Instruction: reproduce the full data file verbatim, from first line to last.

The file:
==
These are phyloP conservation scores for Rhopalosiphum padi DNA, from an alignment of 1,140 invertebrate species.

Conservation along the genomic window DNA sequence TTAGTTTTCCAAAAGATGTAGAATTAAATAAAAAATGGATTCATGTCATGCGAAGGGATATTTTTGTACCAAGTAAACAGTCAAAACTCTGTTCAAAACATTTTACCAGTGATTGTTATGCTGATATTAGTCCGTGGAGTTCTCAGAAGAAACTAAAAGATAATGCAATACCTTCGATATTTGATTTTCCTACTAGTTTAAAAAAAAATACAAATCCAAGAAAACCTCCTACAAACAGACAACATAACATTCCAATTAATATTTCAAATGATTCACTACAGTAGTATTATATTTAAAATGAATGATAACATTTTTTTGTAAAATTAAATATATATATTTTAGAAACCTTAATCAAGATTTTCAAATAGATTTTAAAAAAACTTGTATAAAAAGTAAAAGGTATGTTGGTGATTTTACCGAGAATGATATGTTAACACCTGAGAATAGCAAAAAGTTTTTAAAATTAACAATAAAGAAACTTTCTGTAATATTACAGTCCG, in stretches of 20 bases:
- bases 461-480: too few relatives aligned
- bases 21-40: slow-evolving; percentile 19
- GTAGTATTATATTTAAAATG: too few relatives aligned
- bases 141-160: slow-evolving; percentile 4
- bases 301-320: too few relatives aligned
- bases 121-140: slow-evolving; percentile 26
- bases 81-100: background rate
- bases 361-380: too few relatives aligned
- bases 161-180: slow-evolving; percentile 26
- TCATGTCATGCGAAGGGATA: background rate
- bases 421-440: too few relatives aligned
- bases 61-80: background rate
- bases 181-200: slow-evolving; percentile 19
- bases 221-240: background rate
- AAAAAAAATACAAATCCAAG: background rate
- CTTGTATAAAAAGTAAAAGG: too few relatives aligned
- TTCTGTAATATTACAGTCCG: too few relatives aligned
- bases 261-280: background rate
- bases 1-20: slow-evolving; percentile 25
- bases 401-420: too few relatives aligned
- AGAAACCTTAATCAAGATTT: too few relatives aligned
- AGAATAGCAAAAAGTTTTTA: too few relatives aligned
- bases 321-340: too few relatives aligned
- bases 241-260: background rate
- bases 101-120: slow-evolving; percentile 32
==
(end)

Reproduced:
These are phyloP conservation scores for Rhopalosiphum padi DNA, from an alignment of 1,140 invertebrate species.

Conservation along the genomic window DNA sequence TTAGTTTTCCAAAAGATGTAGAATTAAATAAAAAATGGATTCATGTCATGCGAAGGGATATTTTTGTACCAAGTAAACAGTCAAAACTCTGTTCAAAACATTTTACCAGTGATTGTTATGCTGATATTAGTCCGTGGAGTTCTCAGAAGAAACTAAAAGATAATGCAATACCTTCGATATTTGATTTTCCTACTAGTTTAAAAAAAAATACAAATCCAAGAAAACCTCCTACAAACAGACAACATAACATTCCAATTAATATTTCAAATGATTCACTACAGTAGTATTATATTTAAAATGAATGATAACATTTTTTTGTAAAATTAAATATATATATTTTAGAAACCTTAATCAAGATTTTCAAATAGATTTTAAAAAAACTTGTATAAAAAGTAAAAGGTATGTTGGTGATTTTACCGAGAATGATATGTTAACACCTGAGAATAGCAAAAAGTTTTTAAAATTAACAATAAAGAAACTTTCTGTAATATTACAGTCCG, in stretches of 20 bases:
- bases 461-480: too few relatives aligned
- bases 21-40: slow-evolving; percentile 19
- GTAGTATTATATTTAAAATG: too few relatives aligned
- bases 141-160: slow-evolving; percentile 4
- bases 301-320: too few relatives aligned
- bases 121-140: slow-evolving; percentile 26
- bases 81-100: background rate
- bases 361-380: too few relatives aligned
- bases 161-180: slow-evolving; percentile 26
- TCATGTCATGCGAAGGGATA: background rate
- bases 421-440: too few relatives aligned
- bases 61-80: background rate
- bases 181-200: slow-evolving; percentile 19
- bases 221-240: background rate
- AAAAAAAATACAAATCCAAG: background rate
- CTTGTATAAAAAGTAAAAGG: too few relatives aligned
- TTCTGTAATATTACAGTCCG: too few relatives aligned
- bases 261-280: background rate
- bases 1-20: slow-evolving; percentile 25
- bases 401-420: too few relatives aligned
- AGAAACCTTAATCAAGATTT: too few relatives aligned
- AGAATAGCAAAAAGTTTTTA: too few relatives aligned
- bases 321-340: too few relatives aligned
- bases 241-260: background rate
- bases 101-120: slow-evolving; percentile 32